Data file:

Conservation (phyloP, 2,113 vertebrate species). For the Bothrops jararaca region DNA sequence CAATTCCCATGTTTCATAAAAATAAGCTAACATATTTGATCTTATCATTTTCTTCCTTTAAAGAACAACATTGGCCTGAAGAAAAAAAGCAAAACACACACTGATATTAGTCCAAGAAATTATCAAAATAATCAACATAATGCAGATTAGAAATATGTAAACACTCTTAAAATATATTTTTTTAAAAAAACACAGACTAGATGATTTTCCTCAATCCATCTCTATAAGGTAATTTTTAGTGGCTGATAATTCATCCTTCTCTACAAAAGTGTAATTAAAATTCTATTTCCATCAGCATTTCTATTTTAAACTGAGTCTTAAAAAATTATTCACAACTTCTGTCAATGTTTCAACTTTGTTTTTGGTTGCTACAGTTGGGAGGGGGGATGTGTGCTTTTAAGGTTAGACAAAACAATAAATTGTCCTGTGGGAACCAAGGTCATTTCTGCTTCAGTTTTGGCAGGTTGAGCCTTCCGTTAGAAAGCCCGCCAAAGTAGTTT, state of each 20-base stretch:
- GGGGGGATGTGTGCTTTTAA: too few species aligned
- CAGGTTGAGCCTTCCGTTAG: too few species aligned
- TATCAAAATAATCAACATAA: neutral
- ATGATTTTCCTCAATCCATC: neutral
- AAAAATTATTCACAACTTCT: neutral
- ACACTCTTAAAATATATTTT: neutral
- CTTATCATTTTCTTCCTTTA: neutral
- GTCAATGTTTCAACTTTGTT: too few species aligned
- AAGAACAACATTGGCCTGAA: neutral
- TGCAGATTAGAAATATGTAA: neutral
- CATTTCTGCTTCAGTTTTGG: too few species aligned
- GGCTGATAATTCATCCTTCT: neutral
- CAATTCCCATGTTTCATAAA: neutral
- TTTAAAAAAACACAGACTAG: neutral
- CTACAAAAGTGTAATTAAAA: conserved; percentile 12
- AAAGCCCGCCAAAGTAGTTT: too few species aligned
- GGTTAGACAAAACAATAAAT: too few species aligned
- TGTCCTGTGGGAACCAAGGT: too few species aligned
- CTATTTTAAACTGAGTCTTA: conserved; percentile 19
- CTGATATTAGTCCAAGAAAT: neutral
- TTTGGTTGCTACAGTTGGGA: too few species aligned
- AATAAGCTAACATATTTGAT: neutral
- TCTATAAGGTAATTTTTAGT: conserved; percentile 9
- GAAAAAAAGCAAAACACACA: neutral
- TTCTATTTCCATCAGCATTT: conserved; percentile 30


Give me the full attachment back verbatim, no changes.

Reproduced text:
Conservation (phyloP, 2,113 vertebrate species). For the Bothrops jararaca region DNA sequence CAATTCCCATGTTTCATAAAAATAAGCTAACATATTTGATCTTATCATTTTCTTCCTTTAAAGAACAACATTGGCCTGAAGAAAAAAAGCAAAACACACACTGATATTAGTCCAAGAAATTATCAAAATAATCAACATAATGCAGATTAGAAATATGTAAACACTCTTAAAATATATTTTTTTAAAAAAACACAGACTAGATGATTTTCCTCAATCCATCTCTATAAGGTAATTTTTAGTGGCTGATAATTCATCCTTCTCTACAAAAGTGTAATTAAAATTCTATTTCCATCAGCATTTCTATTTTAAACTGAGTCTTAAAAAATTATTCACAACTTCTGTCAATGTTTCAACTTTGTTTTTGGTTGCTACAGTTGGGAGGGGGGATGTGTGCTTTTAAGGTTAGACAAAACAATAAATTGTCCTGTGGGAACCAAGGTCATTTCTGCTTCAGTTTTGGCAGGTTGAGCCTTCCGTTAGAAAGCCCGCCAAAGTAGTTT, state of each 20-base stretch:
- GGGGGGATGTGTGCTTTTAA: too few species aligned
- CAGGTTGAGCCTTCCGTTAG: too few species aligned
- TATCAAAATAATCAACATAA: neutral
- ATGATTTTCCTCAATCCATC: neutral
- AAAAATTATTCACAACTTCT: neutral
- ACACTCTTAAAATATATTTT: neutral
- CTTATCATTTTCTTCCTTTA: neutral
- GTCAATGTTTCAACTTTGTT: too few species aligned
- AAGAACAACATTGGCCTGAA: neutral
- TGCAGATTAGAAATATGTAA: neutral
- CATTTCTGCTTCAGTTTTGG: too few species aligned
- GGCTGATAATTCATCCTTCT: neutral
- CAATTCCCATGTTTCATAAA: neutral
- TTTAAAAAAACACAGACTAG: neutral
- CTACAAAAGTGTAATTAAAA: conserved; percentile 12
- AAAGCCCGCCAAAGTAGTTT: too few species aligned
- GGTTAGACAAAACAATAAAT: too few species aligned
- TGTCCTGTGGGAACCAAGGT: too few species aligned
- CTATTTTAAACTGAGTCTTA: conserved; percentile 19
- CTGATATTAGTCCAAGAAAT: neutral
- TTTGGTTGCTACAGTTGGGA: too few species aligned
- AATAAGCTAACATATTTGAT: neutral
- TCTATAAGGTAATTTTTAGT: conserved; percentile 9
- GAAAAAAAGCAAAACACACA: neutral
- TTCTATTTCCATCAGCATTT: conserved; percentile 30